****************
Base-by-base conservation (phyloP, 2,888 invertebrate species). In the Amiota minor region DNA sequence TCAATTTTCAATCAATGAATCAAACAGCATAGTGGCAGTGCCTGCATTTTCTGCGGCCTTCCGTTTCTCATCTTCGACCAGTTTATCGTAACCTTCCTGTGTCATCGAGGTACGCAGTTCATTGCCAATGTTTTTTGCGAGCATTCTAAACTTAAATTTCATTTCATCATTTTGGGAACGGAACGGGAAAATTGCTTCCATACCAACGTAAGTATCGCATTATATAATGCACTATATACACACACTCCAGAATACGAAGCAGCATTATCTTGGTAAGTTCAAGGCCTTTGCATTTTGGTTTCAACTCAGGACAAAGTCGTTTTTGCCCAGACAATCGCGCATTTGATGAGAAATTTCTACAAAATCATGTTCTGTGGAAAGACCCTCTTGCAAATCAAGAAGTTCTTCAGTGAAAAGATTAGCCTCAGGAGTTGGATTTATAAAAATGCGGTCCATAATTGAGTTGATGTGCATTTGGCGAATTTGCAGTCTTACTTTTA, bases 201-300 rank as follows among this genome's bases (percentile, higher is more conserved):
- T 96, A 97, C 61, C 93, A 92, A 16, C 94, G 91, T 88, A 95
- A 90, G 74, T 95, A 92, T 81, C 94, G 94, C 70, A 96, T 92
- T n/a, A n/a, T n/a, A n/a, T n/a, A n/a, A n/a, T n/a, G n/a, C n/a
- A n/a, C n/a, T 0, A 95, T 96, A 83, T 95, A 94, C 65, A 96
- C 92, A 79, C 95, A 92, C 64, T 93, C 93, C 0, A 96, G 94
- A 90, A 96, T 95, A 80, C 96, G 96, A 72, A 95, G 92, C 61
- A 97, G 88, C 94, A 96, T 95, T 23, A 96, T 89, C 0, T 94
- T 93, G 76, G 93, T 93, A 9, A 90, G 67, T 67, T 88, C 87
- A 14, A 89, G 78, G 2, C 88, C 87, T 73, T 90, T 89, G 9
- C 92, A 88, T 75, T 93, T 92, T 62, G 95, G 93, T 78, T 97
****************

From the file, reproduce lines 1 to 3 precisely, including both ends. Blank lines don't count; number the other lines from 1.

Base-by-base conservation (phyloP, 2,888 invertebrate species). In the Amiota minor region DNA sequence TCAATTTTCAATCAATGAATCAAACAGCATAGTGGCAGTGCCTGCATTTTCTGCGGCCTTCCGTTTCTCATCTTCGACCAGTTTATCGTAACCTTCCTGTGTCATCGAGGTACGCAGTTCATTGCCAATGTTTTTTGCGAGCATTCTAAACTTAAATTTCATTTCATCATTTTGGGAACGGAACGGGAAAATTGCTTCCATACCAACGTAAGTATCGCATTATATAATGCACTATATACACACACTCCAGAATACGAAGCAGCATTATCTTGGTAAGTTCAAGGCCTTTGCATTTTGGTTTCAACTCAGGACAAAGTCGTTTTTGCCCAGACAATCGCGCATTTGATGAGAAATTTCTACAAAATCATGTTCTGTGGAAAGACCCTCTTGCAAATCAAGAAGTTCTTCAGTGAAAAGATTAGCCTCAGGAGTTGGATTTATAAAAATGCGGTCCATAATTGAGTTGATGTGCATTTGGCGAATTTGCAGTCTTACTTTTA, bases 201-300 rank as follows among this genome's bases (percentile, higher is more conserved):
- T 96, A 97, C 61, C 93, A 92, A 16, C 94, G 91, T 88, A 95
- A 90, G 74, T 95, A 92, T 81, C 94, G 94, C 70, A 96, T 92